The watchful toil, the prayerful tear,
So ill-deserved-so ill-returned,

It wrings the heart to name them here?
"The book that nursed thy waking dream,
And hopes, as false as flattering, gave,
The copse, the lane, the wooded stream,
Where first the swimmer struck the wave-
All these are thine, as in the hour
Of living presence, so to-day.
Let fortune on the future lour-
It cannot tear the past away.

"As in that hour? ay more-for ne'er
Such charms appeared in sweetest things,
As stealing through the midnight air,
This music o'er their memory flings;
Like those soft notes, the loved scenes are,
Which fond remembrance bids arise,
Though sweet the strain, more sweet by far
The conscious silence when it dies."

From Taits Magazine.



Dark, deep, and cold the current flows Unto the sea, where no wind blows, Seeking the land which no one knows.

O'er its sad gloom still comes and goes The mingled wail of friends and foes, Borne to the land which no one knows.

Why shrieks for help yon wretch, who goes
With millions from a world of woes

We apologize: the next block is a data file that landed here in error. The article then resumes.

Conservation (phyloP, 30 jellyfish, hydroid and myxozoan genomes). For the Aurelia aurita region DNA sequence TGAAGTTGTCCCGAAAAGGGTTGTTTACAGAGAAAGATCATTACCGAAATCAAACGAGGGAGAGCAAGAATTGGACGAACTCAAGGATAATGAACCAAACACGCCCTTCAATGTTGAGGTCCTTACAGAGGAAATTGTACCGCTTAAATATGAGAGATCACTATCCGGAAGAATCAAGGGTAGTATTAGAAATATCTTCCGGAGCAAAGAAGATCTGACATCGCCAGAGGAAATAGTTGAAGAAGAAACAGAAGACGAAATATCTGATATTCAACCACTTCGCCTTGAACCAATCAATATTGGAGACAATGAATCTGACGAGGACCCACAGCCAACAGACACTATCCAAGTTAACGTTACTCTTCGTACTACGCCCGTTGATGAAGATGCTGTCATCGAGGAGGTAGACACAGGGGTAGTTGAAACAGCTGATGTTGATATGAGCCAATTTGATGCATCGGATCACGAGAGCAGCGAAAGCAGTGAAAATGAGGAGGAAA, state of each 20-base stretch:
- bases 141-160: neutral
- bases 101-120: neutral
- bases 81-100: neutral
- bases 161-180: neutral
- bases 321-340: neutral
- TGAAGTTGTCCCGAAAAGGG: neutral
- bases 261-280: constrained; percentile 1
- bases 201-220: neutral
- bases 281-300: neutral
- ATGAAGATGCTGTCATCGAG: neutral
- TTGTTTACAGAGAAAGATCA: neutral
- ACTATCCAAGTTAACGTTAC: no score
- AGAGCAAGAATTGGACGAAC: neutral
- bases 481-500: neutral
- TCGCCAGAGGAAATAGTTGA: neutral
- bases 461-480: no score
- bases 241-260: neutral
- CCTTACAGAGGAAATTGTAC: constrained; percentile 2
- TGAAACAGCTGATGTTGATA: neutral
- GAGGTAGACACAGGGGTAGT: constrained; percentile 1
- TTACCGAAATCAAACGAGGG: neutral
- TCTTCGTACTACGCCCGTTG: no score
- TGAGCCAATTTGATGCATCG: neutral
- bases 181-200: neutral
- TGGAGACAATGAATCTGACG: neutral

Unto the land which no one knows?

Though millions go with him who goes, Alone he goes where no wind blows, Unto the land which no one knows.

For all must go where no wind blows, And none can go for him who goes; None, none return whence no one knows.

Why should the wretch who shrieking goes With millions from a world of woes, Reunion seek with it on those?

Alone with God, where no wind blows,
And death his shadow-doom'd he goes:
That God is there, the shadow shows!
Oh, shoreless deep, where no wind blows!
And thou, oh, land, which no one knows!
That God is All, the shadow shows.




Iffleet along, and the empires fall,

And the nations pass away, Like visions bright of the dreamy night, That die with the dawning day. The lordly tower, and the battled wall, The lawn, and the holy fane, In ruin lie, while I wander by,